Human Trafficking Day: NAPTIP rescues 14,000 victims in 16 years

Julie Okah-Donli
Director General of NAPTIP, Julie Okah-Donli

The Director-General of the National Agency for the Prohibition of Trafficking in Persons (NAPTIP), Julie Okah-Donli, on Tuesday said the agency has since inception in 2003, secured 403 convictions, with over 14,000 victims rescued, rehabilitated and reintegrated back into their various communities.

Ms Okah-Donli said this at a lecture organised by the NAPTIP to commemorate the 2019 World Day against Human Trafficking.

“The Agency has further strengthened the existing collaborations with various partners, as well as formed new alliances on all fronts to boost the fight against human trafficking in Nigeria and beyond.

“Recently, NAPTIP successfully inaugurated State Task Forces to fight against Human Trafficking in Delta, Ondo and Ekiti States, in addition to the existing Taskforce in Edo State.

“We hope to replicate this in all 36 states of the federation because it aims at getting the State and Local Governments to take proactive steps towards the combat of human trafficking in their domains,” she said.

The theme for this year’s celebration is “Human Trafficking: Call Your Government to Action”.

She said this should serve as an instruction “as it reminds all stakeholders that human trafficking is a horrible menace that is a threat to human and national security.”

This, she said, is because it endangers public health, fuels violence and organised crimes and “is the highest level of man’s inhumanity to his fellow man.”

The official commended international organisations and countries such as the United Nations Office on Drugs and Crime (UNODC), and the International Organisation for Migration (IOM), for their support in the agency’s aspiration to remain a global model.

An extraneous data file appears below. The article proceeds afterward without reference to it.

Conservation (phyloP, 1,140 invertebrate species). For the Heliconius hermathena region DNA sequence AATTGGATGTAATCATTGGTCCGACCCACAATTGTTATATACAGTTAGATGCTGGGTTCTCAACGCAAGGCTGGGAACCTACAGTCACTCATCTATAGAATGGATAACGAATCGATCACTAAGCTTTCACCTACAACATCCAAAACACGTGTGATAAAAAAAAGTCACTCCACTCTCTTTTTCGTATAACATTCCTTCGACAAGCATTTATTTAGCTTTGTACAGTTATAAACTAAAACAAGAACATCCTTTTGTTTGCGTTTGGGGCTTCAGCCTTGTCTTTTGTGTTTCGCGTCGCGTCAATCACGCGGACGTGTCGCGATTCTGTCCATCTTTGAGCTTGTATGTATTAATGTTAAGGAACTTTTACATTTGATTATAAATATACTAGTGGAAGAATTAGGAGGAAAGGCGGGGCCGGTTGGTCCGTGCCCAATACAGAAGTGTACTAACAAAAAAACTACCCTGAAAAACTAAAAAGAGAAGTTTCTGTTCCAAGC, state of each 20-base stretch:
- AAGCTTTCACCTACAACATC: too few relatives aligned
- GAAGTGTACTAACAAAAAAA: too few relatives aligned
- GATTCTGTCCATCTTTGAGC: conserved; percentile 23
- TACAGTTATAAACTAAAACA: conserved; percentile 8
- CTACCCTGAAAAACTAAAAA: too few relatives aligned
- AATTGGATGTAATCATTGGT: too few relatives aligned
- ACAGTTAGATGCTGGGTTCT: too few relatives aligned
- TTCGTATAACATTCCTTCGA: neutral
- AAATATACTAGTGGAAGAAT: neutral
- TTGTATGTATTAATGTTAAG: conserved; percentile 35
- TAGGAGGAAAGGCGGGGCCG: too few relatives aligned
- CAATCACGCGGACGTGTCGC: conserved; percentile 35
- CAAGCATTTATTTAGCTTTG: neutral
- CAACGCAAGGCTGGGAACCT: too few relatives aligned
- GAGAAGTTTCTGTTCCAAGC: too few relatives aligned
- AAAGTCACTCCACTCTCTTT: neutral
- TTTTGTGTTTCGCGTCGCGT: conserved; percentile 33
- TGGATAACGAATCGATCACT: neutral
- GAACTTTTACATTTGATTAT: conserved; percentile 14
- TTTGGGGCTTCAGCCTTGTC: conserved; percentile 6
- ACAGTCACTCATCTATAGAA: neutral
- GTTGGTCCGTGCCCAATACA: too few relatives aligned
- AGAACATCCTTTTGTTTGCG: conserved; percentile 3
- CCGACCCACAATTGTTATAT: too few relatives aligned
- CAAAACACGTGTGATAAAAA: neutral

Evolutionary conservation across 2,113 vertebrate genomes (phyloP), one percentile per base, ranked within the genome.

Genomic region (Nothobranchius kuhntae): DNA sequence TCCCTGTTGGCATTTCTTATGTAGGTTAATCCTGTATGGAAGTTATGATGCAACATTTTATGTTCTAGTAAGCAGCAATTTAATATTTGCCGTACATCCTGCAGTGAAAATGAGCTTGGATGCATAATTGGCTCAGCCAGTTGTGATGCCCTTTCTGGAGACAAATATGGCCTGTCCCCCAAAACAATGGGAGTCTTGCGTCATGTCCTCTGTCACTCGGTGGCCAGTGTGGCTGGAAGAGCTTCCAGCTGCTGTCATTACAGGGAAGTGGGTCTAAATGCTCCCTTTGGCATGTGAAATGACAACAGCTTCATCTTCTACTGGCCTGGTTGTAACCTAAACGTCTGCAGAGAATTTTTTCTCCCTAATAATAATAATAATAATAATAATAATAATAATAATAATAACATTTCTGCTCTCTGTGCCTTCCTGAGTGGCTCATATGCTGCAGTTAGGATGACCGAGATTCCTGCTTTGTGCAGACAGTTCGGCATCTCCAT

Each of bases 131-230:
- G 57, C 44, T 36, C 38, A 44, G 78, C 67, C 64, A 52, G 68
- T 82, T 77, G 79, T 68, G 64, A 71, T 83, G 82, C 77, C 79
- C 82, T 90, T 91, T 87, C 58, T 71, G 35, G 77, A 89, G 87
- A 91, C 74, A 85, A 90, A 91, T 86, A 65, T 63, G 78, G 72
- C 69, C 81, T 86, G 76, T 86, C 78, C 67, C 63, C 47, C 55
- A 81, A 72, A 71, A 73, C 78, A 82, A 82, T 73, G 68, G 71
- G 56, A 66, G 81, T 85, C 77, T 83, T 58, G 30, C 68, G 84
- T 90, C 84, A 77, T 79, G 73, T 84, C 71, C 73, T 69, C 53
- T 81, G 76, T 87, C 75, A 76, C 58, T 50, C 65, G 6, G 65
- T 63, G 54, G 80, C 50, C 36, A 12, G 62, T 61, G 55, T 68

She also commended the Vice President, Yemi Osinbajo, who was represented by the Senior Special Adviser to the President on Social Protection Plan, Mariam Uwais, for agreeing to launch the Sex Offenders Register.

She said this was aimed at making information about convicted sexual offenders available to people who need to know.

Section 1(4) of the Violence Against Persons (Prohibition) Act 2015 provides that, “A register for convicted sexual offenders shall be maintained and accessible to the public.”

She said, “In recognition of the efforts of the agency, …, Nigeria was recently upgraded from Tier 2 watch list to Tier 2 in the United States 2019 rating of the counter-trafficking efforts of countries around the world.

“Despite these achievements, NAPTIP is not relenting on its efforts at ensuring that the fight against human trafficking is won. It is a challenge we all have to address collectively, and all hands must be on deck to end the menace,” she said.

Renewed efforts needed

Meanwhile, the Solicitor General of the Federation, Dayo Apata, said there is a need to double efforts in the fight against human trafficking globally.

Mr Apata also said it is expedient for all hands to be on the deck in eradicating human trafficking, “following worrisome revelation that over three million persons globally are in situations of forced labour, as a result of trafficking.”

“The global efforts to stem the ugly tide of human trafficking need to be doubled to meet prevailing circumstances,” he added.

“I implore every actor in this campaign to reposition its modus operandi with a view to engendering a virile crime prevention mechanism to address the incidents of human trafficking and its allied offences,” he added.

Mr Apata, who disclosed that women make up 56 per cent of the victims of economic exploitation and that 98 per cent of the women are exploited in commercial sex, said human trafficking is a serious violation of human rights and has grown to become a widespread and very profitable international crime.

According to him, available statistics from the IOM as at July 2019, revealed that, “34,226 irregular migrants and refugees entered Europe by sea to Italy, Malta, Greece, Cyprus and Spain; and as for deaths recorded on the three main sea routes to these countries, the death toll stands at 683 Individuals, with an unaccounted number perishing in the hot sands of the Sahara Desert.”

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